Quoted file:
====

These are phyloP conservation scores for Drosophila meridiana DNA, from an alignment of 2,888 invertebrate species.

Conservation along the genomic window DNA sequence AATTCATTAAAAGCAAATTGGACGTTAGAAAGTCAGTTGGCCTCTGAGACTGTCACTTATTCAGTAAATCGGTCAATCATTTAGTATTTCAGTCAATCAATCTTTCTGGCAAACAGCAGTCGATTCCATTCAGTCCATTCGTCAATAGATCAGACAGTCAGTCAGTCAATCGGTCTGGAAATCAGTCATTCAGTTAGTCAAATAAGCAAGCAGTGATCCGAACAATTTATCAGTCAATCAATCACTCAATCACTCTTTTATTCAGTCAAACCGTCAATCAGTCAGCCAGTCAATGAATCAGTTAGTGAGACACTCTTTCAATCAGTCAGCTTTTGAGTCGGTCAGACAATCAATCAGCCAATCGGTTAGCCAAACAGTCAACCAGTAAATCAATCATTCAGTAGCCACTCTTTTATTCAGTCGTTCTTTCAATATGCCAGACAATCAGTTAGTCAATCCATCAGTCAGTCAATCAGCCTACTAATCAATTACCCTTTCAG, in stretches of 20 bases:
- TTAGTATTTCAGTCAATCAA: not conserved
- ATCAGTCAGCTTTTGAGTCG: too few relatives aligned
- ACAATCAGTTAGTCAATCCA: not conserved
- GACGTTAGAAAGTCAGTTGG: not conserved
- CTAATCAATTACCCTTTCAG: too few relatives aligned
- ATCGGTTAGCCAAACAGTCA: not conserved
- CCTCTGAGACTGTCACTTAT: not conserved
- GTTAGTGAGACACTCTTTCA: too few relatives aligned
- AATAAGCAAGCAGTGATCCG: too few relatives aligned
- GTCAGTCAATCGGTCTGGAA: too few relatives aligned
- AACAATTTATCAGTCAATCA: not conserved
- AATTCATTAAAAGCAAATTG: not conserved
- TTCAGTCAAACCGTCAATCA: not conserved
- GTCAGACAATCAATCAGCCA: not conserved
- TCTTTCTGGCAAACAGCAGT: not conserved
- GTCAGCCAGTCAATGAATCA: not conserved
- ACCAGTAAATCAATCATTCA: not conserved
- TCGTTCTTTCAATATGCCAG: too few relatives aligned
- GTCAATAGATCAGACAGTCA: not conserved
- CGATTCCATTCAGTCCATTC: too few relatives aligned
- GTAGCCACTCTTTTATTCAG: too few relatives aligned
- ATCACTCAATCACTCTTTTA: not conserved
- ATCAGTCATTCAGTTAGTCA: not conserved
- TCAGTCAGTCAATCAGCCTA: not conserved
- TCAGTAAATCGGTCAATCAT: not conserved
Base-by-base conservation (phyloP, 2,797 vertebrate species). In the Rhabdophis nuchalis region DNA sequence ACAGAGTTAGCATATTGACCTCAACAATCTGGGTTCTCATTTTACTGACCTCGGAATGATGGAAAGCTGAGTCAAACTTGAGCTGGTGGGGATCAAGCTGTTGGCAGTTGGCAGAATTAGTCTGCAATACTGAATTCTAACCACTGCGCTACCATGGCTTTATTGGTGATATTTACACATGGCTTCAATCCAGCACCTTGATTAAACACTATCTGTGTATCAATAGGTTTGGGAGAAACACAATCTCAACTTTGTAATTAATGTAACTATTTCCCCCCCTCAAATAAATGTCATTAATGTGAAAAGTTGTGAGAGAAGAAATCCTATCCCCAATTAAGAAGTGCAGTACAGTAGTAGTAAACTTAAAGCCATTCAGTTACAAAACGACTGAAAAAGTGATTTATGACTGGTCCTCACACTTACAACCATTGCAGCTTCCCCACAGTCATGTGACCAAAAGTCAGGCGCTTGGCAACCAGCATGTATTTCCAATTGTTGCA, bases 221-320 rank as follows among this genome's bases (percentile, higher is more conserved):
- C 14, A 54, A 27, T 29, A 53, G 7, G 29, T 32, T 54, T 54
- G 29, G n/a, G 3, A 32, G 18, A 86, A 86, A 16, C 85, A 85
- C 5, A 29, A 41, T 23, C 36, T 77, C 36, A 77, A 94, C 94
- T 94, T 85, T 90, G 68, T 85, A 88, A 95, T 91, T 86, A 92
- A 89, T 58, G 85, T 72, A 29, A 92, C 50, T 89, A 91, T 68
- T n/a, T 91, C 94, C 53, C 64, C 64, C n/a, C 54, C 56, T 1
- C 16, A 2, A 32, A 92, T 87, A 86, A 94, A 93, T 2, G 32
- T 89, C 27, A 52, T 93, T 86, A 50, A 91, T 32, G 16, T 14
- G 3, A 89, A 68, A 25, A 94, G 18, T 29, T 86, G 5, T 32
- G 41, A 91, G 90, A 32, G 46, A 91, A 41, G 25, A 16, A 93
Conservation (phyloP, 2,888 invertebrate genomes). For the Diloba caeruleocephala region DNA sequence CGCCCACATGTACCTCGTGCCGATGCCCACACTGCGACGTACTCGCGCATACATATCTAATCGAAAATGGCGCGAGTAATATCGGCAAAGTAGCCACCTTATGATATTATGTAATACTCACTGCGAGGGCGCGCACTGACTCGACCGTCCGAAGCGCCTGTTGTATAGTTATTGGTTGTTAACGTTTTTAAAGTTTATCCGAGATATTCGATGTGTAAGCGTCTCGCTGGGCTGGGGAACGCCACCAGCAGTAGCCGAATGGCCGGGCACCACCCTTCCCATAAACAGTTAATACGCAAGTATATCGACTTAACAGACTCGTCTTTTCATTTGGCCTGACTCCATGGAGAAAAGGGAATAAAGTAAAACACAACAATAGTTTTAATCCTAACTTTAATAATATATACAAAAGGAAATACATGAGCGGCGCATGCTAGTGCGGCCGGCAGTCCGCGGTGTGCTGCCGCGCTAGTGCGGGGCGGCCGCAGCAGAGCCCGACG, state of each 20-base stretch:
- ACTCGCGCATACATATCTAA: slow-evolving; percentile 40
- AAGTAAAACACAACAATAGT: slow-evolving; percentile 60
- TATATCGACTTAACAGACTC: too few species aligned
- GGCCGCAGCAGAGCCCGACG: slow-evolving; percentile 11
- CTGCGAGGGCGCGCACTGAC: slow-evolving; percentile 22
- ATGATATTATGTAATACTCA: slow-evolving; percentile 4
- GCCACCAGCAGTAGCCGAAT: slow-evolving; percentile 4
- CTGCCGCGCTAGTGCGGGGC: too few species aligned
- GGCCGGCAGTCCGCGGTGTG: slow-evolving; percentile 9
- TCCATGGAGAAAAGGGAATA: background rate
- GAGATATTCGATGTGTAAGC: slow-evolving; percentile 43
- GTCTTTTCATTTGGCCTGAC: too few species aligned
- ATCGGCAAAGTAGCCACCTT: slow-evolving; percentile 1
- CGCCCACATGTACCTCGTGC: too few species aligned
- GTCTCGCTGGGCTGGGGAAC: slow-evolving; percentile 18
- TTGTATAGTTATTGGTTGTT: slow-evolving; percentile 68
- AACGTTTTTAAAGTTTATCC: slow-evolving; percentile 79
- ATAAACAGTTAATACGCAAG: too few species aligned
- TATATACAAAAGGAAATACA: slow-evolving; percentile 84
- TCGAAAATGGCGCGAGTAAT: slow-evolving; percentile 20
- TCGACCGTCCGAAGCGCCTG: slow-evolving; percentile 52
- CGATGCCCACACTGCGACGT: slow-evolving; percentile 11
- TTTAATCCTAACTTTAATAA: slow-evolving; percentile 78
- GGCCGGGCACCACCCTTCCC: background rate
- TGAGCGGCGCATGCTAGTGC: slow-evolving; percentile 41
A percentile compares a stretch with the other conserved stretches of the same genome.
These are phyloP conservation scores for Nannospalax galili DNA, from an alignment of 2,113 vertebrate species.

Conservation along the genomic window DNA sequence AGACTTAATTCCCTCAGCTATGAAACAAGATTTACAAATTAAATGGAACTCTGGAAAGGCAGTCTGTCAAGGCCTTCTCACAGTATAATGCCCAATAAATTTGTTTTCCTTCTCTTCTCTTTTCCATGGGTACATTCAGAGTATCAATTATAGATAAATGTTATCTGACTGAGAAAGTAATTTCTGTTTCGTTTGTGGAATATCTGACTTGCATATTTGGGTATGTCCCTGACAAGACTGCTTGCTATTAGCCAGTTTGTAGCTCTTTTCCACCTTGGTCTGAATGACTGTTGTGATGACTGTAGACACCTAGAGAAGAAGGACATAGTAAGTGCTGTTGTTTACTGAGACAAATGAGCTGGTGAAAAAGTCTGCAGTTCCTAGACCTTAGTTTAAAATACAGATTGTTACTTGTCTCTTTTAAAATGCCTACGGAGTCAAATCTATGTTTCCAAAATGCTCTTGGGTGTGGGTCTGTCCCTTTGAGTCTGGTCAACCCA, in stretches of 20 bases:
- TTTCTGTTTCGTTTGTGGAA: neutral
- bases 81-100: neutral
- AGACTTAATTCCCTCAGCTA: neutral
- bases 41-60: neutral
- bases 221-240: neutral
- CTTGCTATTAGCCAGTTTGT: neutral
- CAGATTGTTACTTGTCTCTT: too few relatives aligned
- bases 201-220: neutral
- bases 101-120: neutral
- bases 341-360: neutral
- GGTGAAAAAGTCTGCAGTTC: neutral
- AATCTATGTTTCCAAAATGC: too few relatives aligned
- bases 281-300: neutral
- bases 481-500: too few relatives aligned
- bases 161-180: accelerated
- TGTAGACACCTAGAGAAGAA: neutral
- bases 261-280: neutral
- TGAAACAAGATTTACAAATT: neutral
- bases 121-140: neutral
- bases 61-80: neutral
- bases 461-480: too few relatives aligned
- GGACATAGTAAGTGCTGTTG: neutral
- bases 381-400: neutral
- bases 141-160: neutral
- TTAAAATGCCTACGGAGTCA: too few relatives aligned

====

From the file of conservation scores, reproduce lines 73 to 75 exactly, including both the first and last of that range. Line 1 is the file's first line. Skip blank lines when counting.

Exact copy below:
- CTTGCTATTAGCCAGTTTGT: neutral
- CAGATTGTTACTTGTCTCTT: too few relatives aligned
- bases 201-220: neutral